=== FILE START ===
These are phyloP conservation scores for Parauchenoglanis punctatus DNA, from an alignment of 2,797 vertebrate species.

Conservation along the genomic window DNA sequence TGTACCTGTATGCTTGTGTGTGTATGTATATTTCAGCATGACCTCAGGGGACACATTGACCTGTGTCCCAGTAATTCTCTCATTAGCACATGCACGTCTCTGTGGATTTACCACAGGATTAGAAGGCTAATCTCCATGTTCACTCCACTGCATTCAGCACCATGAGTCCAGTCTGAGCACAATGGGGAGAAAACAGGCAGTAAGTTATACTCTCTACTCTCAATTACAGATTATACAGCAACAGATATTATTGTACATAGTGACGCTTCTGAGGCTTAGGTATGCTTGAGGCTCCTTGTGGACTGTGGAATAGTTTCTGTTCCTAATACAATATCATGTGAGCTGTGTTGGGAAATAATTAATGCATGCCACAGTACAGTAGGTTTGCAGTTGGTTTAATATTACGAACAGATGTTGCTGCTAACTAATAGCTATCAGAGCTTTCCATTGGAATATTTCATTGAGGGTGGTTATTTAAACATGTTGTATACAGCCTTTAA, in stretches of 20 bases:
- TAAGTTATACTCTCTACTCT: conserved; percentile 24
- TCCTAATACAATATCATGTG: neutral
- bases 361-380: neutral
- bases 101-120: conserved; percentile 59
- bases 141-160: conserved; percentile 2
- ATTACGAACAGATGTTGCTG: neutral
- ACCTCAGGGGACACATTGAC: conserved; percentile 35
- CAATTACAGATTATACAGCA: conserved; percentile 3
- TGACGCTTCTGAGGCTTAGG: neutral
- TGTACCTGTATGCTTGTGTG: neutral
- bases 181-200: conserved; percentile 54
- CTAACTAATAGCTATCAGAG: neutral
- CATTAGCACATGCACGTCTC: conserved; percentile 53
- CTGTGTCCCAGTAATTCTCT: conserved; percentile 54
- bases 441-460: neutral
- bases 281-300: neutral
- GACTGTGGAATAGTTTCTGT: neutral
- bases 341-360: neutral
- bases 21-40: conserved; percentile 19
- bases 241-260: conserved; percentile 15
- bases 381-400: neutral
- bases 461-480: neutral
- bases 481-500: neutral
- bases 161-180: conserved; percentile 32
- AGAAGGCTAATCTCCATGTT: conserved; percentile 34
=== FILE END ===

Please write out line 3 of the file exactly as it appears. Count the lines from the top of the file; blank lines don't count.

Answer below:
- TAAGTTATACTCTCTACTCT: conserved; percentile 24